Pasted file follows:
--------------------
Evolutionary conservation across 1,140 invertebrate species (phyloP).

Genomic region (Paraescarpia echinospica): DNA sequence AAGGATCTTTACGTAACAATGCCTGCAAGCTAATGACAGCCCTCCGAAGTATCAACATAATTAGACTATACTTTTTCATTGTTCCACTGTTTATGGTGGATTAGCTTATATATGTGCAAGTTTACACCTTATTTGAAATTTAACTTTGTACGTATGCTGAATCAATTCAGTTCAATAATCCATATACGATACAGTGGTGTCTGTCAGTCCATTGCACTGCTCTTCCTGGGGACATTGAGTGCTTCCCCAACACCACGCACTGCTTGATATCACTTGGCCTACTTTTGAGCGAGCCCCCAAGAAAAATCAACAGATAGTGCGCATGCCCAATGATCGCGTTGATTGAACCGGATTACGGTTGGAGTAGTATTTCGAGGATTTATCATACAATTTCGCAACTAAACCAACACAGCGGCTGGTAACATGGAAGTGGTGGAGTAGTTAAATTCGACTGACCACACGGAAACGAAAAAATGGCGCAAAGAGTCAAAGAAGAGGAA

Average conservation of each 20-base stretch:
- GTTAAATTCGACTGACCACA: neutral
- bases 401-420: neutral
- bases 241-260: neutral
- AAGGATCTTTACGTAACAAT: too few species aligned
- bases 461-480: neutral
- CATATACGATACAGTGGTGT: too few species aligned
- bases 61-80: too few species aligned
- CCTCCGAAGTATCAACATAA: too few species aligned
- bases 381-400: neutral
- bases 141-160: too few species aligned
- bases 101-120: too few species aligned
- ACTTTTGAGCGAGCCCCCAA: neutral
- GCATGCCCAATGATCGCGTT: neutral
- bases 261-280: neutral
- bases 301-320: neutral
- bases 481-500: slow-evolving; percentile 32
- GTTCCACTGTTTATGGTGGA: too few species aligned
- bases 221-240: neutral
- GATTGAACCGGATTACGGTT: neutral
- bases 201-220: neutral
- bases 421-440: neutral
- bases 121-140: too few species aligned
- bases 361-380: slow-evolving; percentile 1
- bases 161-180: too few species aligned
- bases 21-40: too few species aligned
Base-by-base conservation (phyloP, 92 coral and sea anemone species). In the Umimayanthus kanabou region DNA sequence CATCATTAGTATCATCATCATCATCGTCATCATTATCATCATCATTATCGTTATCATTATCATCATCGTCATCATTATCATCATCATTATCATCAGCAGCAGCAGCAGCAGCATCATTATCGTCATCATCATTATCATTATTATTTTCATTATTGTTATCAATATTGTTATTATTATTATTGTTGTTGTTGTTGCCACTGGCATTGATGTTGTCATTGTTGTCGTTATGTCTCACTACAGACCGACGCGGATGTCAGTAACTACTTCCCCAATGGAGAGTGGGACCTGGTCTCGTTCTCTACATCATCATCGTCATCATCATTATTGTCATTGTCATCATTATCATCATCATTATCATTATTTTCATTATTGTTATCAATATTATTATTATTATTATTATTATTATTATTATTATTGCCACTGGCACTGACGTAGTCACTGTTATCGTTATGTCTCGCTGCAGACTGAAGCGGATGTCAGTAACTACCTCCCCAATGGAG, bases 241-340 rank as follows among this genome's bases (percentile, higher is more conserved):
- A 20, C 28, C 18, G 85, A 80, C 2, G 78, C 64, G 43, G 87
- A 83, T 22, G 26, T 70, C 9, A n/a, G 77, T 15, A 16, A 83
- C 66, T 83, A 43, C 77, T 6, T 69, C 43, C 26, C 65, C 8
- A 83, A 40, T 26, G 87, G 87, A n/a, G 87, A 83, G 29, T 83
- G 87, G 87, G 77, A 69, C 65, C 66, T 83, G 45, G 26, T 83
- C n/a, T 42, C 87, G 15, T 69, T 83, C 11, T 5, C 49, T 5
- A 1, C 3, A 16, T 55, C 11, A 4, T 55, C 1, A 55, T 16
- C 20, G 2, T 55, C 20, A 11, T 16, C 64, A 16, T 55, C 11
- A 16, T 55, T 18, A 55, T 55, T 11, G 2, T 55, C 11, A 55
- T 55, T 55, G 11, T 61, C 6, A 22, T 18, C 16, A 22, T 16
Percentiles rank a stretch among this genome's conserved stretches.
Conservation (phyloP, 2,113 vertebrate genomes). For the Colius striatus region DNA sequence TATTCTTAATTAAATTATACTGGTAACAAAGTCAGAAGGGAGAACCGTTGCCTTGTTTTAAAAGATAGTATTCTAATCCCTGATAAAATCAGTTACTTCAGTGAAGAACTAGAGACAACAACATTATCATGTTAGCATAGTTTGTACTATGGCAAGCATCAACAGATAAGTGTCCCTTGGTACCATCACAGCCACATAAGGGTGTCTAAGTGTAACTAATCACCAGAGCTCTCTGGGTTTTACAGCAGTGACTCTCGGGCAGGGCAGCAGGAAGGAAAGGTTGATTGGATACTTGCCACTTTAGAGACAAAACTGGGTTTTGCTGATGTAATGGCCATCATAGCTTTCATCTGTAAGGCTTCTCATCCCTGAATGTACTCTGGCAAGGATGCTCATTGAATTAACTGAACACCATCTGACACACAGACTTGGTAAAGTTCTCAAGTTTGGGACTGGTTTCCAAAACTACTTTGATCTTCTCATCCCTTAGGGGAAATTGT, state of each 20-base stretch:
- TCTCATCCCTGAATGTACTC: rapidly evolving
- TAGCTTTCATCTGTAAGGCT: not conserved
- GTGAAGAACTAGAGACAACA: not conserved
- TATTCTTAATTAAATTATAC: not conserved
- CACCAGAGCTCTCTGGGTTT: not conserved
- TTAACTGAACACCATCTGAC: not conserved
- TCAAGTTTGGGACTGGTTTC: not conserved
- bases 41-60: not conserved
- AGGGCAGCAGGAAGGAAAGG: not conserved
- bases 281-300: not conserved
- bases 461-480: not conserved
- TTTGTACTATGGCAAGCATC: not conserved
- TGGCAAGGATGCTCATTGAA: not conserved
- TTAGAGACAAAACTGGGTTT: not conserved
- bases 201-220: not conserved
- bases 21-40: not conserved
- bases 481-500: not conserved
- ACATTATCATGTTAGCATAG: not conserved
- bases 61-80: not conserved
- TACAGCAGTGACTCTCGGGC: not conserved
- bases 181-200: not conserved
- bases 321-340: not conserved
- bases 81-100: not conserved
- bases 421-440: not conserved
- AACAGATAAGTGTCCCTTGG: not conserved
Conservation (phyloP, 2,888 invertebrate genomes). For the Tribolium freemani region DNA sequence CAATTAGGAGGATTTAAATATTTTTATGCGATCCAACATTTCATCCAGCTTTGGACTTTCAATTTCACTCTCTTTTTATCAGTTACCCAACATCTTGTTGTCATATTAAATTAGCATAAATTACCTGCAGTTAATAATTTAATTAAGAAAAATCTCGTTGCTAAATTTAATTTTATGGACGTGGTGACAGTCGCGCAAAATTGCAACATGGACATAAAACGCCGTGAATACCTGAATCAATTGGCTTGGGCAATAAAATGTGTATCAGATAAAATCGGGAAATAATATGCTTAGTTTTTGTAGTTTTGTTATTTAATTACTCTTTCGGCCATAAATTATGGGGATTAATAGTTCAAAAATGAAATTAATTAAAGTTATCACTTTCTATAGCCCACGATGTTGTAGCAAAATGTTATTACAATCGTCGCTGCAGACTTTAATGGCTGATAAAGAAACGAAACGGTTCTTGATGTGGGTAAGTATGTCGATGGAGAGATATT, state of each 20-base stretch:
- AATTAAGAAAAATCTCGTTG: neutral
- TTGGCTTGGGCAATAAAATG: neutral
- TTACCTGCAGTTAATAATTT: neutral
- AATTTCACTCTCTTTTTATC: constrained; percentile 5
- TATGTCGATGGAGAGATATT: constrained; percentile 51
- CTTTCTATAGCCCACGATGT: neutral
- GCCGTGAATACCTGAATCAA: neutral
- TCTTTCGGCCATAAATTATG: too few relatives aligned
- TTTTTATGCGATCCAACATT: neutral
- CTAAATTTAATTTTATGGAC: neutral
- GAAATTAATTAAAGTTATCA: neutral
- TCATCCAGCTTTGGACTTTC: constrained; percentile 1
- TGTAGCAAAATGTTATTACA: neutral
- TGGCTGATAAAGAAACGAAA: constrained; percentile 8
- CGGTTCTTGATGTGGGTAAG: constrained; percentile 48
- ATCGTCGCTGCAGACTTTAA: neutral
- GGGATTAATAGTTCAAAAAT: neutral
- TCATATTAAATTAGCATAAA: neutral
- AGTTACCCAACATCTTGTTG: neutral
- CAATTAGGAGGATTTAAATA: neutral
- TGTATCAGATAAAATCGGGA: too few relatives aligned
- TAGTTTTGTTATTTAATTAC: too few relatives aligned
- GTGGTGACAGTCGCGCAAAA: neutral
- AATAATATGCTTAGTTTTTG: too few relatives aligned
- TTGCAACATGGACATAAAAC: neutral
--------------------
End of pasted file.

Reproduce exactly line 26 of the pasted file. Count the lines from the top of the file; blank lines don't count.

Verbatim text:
- bases 361-380: slow-evolving; percentile 1